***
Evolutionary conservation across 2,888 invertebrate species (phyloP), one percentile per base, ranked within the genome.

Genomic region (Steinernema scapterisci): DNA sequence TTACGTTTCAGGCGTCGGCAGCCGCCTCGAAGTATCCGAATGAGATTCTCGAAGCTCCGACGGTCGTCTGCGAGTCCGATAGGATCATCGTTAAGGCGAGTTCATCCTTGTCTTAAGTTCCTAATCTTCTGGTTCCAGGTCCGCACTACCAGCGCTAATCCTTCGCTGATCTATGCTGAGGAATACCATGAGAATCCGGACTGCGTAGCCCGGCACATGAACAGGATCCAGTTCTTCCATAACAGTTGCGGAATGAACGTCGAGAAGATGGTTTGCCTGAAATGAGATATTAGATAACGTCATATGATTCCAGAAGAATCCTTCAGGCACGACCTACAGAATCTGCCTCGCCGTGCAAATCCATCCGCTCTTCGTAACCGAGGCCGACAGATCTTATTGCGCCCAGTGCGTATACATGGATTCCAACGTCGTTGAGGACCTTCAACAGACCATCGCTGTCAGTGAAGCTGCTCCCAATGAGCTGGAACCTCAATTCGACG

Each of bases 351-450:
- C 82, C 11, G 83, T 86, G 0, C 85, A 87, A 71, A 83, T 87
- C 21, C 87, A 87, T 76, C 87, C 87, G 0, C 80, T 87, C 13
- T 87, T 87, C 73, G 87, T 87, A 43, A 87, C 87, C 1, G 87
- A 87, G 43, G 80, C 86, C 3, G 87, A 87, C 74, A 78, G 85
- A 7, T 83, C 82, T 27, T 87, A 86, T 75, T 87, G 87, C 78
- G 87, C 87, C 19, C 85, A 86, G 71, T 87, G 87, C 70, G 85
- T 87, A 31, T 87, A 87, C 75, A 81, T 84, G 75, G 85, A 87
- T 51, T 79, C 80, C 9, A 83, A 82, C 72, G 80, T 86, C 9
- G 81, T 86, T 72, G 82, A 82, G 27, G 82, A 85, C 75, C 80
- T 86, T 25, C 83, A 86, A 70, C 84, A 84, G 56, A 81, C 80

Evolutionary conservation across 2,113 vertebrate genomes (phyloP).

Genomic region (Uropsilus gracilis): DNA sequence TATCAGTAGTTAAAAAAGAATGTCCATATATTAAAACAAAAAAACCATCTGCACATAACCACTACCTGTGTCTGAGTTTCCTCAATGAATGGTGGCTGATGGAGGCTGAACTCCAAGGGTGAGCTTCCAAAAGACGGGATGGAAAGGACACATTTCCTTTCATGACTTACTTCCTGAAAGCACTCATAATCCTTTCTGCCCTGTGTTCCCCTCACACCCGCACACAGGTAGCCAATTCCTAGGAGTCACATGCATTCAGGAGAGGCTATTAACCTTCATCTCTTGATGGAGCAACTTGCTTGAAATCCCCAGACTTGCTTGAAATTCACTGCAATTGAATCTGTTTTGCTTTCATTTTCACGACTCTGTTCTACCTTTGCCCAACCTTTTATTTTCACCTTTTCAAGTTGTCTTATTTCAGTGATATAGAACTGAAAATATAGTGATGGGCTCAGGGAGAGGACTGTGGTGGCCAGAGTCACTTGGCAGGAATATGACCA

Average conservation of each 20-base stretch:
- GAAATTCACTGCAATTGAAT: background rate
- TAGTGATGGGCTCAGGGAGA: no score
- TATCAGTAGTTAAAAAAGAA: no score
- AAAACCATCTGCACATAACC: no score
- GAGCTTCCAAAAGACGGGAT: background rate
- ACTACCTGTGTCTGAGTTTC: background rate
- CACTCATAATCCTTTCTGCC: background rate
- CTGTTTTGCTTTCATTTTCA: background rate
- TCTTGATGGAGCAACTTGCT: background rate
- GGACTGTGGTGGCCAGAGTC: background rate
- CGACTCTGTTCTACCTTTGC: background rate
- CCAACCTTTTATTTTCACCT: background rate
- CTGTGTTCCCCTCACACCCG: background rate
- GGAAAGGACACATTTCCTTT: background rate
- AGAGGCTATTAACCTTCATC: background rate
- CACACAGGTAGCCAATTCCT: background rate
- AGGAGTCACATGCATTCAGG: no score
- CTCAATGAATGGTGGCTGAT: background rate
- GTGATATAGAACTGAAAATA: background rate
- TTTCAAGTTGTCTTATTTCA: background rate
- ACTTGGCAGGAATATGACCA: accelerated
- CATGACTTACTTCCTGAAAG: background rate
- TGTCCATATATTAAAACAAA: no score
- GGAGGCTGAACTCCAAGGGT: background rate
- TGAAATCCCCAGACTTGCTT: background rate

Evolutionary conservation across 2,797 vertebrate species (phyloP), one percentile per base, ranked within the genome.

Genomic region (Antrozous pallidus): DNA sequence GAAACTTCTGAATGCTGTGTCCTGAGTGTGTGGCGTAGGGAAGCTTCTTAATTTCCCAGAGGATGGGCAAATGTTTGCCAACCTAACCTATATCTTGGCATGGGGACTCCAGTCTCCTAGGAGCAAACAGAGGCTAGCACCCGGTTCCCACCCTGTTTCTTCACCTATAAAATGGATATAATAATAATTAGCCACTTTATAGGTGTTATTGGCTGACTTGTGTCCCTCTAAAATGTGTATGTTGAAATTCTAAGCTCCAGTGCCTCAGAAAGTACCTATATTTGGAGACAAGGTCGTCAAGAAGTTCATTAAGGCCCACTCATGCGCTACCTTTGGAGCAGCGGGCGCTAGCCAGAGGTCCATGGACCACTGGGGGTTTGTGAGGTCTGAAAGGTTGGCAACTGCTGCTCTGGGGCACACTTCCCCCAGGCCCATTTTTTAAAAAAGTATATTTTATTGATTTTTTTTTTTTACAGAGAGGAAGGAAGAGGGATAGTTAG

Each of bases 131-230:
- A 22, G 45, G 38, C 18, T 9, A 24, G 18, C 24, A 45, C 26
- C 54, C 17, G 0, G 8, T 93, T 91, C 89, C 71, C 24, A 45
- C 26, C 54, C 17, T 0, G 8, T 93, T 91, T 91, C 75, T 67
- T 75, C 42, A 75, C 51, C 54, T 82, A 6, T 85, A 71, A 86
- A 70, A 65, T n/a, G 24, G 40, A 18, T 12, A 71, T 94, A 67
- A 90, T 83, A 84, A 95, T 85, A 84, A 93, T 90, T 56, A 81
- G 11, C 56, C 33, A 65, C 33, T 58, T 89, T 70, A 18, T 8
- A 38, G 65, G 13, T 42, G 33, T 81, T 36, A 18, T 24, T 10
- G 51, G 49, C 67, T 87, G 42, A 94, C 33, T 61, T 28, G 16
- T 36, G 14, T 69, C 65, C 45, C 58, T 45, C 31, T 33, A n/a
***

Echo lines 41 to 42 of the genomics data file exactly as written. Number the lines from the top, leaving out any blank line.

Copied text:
- TGAAATCCCCAGACTTGCTT: background rate

Evolutionary conservation across 2,797 vertebrate species (phyloP), one percentile per base, ranked within the genome.